by Erinn Batykefer

In conjunction with Go Big Read, the University of Wisconsin-Madison’s common reading program, Madison Public Library is presenting a series of three cyanotype workshops for adults and older children.  The workshops explore the unique artistic process that artist and author Lauren Redniss used to create the illustrations in this year’s Go Big Read book, Radioactive.

Our friend Trent Miller partnered with the Madison Museum of Contemporary Art and artist Aliza Rand of Violet Art Studios to organize the event, and last Sunday, Laura and I helped out with the adults and older kids program at Sequoya Library.  We had a blast! Read on to learn more about the structure, equipment, and materials involved in this hands-on exploration of a technique that blurs the line between science and art.

Aliza Rand, who came to cyanotype photogaphy in grad school because it allowed her to create huge, installation-size prints, began the workshop with a brief and fascinating presentation about the history of cyanotype photography.  This included an outline of the chemical process of cyanotype printing, examples of  different printing techniques, and a look at the work of Anna Atkins, an English marine botanist who was the first female photographer.  During the mid-1800s, she collected her beautiful cyanotype photograms into an extremely rare series called Photographs of British Algae: Cyanotype Impressions.

The bulk of the program was active– participants found inspiration for their prints in a variety of objects, including some sentimental pieces brought from home. The library provided discarded microfilm reels, craft supplies, and a wealth of visually interesting magazines and books with images of the natural world, architectural elevations, anatomical drawings, graphics and posters, Celtic, Japanese, and Islamic decorative patterns, and even beloved children’s books.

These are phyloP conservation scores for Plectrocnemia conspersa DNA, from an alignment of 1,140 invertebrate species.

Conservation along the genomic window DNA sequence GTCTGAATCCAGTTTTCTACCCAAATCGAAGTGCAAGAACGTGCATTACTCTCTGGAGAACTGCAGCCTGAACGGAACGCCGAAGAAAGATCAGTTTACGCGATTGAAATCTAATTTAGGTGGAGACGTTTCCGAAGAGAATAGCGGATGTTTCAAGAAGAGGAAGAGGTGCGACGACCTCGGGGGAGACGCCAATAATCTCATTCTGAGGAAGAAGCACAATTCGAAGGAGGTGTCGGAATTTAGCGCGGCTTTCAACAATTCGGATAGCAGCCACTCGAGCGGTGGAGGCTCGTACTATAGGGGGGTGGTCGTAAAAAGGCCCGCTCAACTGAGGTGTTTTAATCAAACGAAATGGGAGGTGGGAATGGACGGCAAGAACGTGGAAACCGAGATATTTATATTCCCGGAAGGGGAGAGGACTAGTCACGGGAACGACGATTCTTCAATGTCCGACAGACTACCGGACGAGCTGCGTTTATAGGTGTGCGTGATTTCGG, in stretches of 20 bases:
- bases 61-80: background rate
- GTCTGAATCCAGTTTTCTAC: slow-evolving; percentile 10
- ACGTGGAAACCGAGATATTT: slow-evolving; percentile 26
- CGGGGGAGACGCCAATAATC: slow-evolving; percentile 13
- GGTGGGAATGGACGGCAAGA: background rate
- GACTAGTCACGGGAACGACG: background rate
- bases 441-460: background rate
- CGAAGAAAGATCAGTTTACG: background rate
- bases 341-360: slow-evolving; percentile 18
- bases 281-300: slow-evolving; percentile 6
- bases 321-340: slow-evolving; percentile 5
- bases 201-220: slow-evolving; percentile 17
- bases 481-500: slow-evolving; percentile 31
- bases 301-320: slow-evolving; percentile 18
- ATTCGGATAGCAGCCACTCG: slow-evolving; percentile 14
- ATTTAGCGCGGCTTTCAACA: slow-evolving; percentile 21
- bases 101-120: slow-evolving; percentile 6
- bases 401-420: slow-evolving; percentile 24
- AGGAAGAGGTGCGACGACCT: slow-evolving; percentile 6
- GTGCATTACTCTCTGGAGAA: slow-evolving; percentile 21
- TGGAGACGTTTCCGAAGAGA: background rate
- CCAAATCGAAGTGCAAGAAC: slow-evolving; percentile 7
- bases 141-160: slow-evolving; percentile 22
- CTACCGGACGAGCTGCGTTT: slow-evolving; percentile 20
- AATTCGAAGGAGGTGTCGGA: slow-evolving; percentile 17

Participants used copy machines and transparency printers to create their “film” for printing, or simply arranged objects on a plexiglass plate to create a photogram.  Watercolor paper treated with light-sensitive chemicals was provided by Violet Art Studios for the program, and a UV light was used to create prints.  It was a rainy day in Madison, but had it been sunny, prints could have been made outside, too!

I feel like a kid again!

Everyone had the opportunity to create three prints during the workshop, and conversation buzzed all afternoon as people chose their images and found new inspiration.  “I feel like a kid again!” one participant exclaimed when we asked her about what drew her to the workshop.  Several copies of Radioactive floated around the room as people looked through the cyanotype illustrations and got excited about upcoming Go Big Read events.  At some tables, the atmosphere was like a book club as folks chatted about their favorite parts of the book.

Just a few of the beautiful final projects:

Want more?

  • Aliza Rand earned her MFA from UC Berkeley in 2010 in Performance Photography and Installation using the medium of Cyanotype photography,  She currently teaches art through Violet Art Studios in Madison, WI, and is one of the two designers for the Couture clothing label, UMSTULPBAR/INVERTIBLE, out of Switzerland.  Visit her online at
  • Violet Art Studios are the brainchild of Aliza Rand and her mom, ceramic artist Helen Kay. They are wonderful collectives (in Berkeley and Madison, respectively) that provide affordable group and private art classes for children and adults taught by professional artists in the community.  Check out Violet Art Studios.
  • Find Radioactive: Marie and Pierre Curie, a Tale of Love and Fallout by Lauren Redniss at your library!
  • If you’re in the Madison, WI area and would like to participate in the third and final Cyanotype Workshop this weekend at the Madison Museum of Contemporary Art, you can sign up for the event online. Space is limited, so hurry!
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